Ohio Republican Gov. John Kasich said Sunday that the key to bipartisan health care reform is that Republicans "have to admit" that there are people out there "who are going to need help" paying for health care.
Kasich appeared Sunday on CBS’s “Face the Nation,” with Colorado Gov. John Hickenlooper.
Kasich said: "Republicans are going to have to admit there’s going to be a group of people out there who are going to need help. These are some philosophical differences between the parties, but if you have a good spirit and you understand that the system is beginning to melt down on the exchange side jeopardizing health care for many Americans, I’m hopeful we can get there."
DICKERSON: And we have seen in Washington both sides say they don't want to give up much of anything.
Give me your sense of what Republicans should back down on and what Democrats should back down on just as a preliminary good-faith effort to show that people are, on the health care question, committed to maybe working together.
Well, John, look, before we get to specifics, I love working with John Hickenlooper. He's terrific. This -- I have had a history of this. I worked with Ron Dellums on the B-2 bomber, reforming that. I was able to work with Tim Penny, my great friend from Minnesota, to lead the fight to get us to a balanced budget.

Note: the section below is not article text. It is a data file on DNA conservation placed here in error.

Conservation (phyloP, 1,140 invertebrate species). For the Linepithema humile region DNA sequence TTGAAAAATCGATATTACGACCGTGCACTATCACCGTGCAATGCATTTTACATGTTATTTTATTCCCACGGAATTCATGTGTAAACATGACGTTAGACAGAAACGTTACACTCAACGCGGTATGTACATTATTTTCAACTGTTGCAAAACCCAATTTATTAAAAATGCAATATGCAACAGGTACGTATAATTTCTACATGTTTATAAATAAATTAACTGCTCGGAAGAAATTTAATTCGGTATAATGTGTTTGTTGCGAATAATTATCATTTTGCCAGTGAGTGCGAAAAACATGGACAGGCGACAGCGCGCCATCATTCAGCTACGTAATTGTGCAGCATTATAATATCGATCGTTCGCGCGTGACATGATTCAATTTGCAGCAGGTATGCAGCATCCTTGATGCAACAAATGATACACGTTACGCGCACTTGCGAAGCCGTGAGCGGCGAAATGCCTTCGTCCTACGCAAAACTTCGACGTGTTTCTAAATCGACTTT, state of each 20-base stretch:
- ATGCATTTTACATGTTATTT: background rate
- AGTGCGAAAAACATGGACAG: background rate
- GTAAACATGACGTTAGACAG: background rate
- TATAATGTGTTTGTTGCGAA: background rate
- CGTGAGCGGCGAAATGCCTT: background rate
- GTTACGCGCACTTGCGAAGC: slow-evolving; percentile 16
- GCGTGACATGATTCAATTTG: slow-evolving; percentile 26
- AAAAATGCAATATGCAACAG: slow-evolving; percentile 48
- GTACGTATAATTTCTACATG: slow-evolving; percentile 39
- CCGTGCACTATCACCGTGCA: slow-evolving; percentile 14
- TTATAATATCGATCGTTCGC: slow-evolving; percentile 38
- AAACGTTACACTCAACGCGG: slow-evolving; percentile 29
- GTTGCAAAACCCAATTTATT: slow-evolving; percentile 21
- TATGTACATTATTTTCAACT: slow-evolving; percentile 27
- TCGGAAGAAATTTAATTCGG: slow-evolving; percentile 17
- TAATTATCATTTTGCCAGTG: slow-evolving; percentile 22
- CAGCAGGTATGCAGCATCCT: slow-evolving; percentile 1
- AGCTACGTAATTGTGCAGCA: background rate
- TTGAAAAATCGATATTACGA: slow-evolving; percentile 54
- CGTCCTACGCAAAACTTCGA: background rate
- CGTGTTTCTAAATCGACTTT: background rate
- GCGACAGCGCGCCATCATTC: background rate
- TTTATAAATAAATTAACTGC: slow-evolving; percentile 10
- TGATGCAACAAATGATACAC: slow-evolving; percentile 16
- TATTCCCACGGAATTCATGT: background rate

And what John Hickenlooper and I are doing at the present is, he's going to have his staff and my staff -- and we have had preliminary conversations, because John and I are becoming friends. And they're going to sit down and they're going to look at the differences.
And one of the problems is that there are some in the Democratic Party that think the whole system needs to be changed at once. And there are some in the Republican Party that say, look, let's let the market work to drive down health care costs.
But we're going to have to make a commitment, a serious, significant commitment to those people who are left behind. And so I think Democrats are going to have to get to the point where they say, let's let the market work, give people more choice, bring down the cost of health insurance.
And Republicans are going to have to admit that there's going to be a group of people out there who are going to need help. That -- these are some philosophical differences between the parties. But if you have a good spirit and you understand that the system is beginning to melt down on the exchange side, jeopardizing health care for many, many Americans, I'm hopeful we can get there.
Now, John and I are going to start with our staffs, before we build it out. And they may have to have couple meetings in Chicago. John and I may have to get together. Maybe we can get there. Maybe we can't. But we're friends.
And as a result that, I'm optimistic that we will get somewhere on this whole thing.